I would have written sooner, but I was busy watching the 102nd hour of continuous live coverage on the death of Michael Jackson.
I am now taking meals in front of CNN and am thinking of installing a TV in the shower so I can still maintain some semblance of personal hygiene while all of this is playing out.
I am not proud of this facet of my personality. But I figure if I wasn’t addicted to lurid and gross over-exposure of news events, it might be something even worse, like mah jong.
If I was a Cubs fan, I might not feel this way. And if I was a man, I know I would not feel this way. But as a woman and an impartial observer, I was fascinated by the confrontation between Cubs manager Lou Piniella and his “star” rightfielder Milton Bradley this weekend.
I put star in quote marks because Bradley has not played this season like someone paid $30 million for three years is expected to perform. The Cubs knew they were taking a chance in signing him because Bradley, for all of his wondrous talents, has a long history of acting like a deranged two-year-old in need of a nap.
If you are famous in America, you are what your obit says you are. Usually, it’s boiled down to some silly line you uttered in a commercial, your divorces or other legal problems. If you’re lucky, your accomplishments are great enough to make the lead paragraph.
I’m glad I’m not writing Michael Jackson’s obit.
I can’t think of a more conflicting legacy than that of Michael Jackson’s.
I flash back almost immediately to the memory of watching the Brady Bunch and Partridge Family in the late 60s and 70s like most every other white kid in this country, and then being absolutely knocked silly by the talents of Michael Jackson and the Jackson Five.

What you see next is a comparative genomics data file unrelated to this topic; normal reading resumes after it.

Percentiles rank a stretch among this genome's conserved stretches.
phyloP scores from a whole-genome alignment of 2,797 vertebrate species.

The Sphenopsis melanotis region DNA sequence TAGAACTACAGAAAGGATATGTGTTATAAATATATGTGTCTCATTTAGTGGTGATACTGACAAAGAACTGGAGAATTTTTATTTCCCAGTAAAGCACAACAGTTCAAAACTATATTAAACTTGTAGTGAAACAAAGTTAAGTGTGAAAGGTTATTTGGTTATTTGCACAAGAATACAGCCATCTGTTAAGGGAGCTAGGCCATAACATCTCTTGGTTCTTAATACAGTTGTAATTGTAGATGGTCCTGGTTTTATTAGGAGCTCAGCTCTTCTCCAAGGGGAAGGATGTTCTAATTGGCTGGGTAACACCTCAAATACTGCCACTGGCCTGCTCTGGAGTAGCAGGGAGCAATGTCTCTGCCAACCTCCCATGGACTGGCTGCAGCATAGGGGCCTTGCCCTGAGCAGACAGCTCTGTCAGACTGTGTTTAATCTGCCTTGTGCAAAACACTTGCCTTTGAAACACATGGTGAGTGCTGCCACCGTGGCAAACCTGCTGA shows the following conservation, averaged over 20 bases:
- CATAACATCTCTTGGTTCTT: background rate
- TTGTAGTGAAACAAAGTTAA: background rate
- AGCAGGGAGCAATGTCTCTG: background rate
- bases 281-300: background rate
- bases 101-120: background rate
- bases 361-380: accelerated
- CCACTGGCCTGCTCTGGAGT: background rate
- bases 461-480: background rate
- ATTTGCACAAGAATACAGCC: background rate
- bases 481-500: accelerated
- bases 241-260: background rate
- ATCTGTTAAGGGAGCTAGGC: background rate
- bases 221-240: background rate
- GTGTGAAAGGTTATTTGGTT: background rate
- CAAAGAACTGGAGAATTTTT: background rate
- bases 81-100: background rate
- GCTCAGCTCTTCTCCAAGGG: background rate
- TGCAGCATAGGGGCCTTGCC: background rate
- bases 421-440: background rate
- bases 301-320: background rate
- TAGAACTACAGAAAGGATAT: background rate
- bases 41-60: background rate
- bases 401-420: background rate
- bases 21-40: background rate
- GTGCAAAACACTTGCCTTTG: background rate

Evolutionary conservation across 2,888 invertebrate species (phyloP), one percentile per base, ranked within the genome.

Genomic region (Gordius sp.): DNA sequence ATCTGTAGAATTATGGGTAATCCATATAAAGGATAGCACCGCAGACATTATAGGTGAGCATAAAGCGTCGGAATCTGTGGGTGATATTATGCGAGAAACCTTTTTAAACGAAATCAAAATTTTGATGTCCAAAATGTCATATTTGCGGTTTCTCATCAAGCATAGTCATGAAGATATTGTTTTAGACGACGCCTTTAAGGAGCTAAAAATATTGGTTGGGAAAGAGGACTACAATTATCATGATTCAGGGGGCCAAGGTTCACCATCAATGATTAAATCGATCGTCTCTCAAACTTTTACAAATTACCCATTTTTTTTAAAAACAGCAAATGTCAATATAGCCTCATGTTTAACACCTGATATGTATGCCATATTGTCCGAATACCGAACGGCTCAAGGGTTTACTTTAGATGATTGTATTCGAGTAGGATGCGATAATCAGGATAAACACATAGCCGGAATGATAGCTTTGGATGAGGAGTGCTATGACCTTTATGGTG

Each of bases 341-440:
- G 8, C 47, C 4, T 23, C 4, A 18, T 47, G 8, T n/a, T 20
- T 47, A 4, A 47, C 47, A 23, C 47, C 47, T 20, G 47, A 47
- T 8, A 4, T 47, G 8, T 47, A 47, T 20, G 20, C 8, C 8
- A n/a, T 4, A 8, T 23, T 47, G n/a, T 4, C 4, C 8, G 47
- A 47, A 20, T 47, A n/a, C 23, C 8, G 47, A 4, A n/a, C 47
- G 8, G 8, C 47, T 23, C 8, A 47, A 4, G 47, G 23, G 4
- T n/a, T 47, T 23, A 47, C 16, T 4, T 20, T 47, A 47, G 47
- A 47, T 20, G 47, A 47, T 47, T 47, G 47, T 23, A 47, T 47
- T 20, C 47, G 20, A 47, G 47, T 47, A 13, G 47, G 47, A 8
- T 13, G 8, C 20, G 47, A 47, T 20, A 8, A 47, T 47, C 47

I just wish I could talk to him one more time.
No, that’s not right.
I wish I could talk to him 100 more times, listen to his stories, hear him sing, ask him for some more advice, soak up more knowledge, laugh at his wonderful self-deprecating humor.
I wish I had known John Callaway when I first broke into the business so I had more years to benefit from our friendship. But I know I couldn’t miss him any more than I do today.
They don’t teach you about softball questions in journalism school. It’s just one of those things you pick up, like how to push “record” on your tape recorder. You want to ask an athlete about an 0-for-April slump, you start by lobbing in a few about his charitable foundation.
Of course, this technique is also older than hot type and any athlete with the sophistication of a little leaguer sees right through it immediately, which is why I dispensed with any softball small talk today when I interviewed Jackie Joyner-Kersee for an ESPNChicago.com story, and launched right into the day my high school basketball team pasted hers in the 1979 state title game.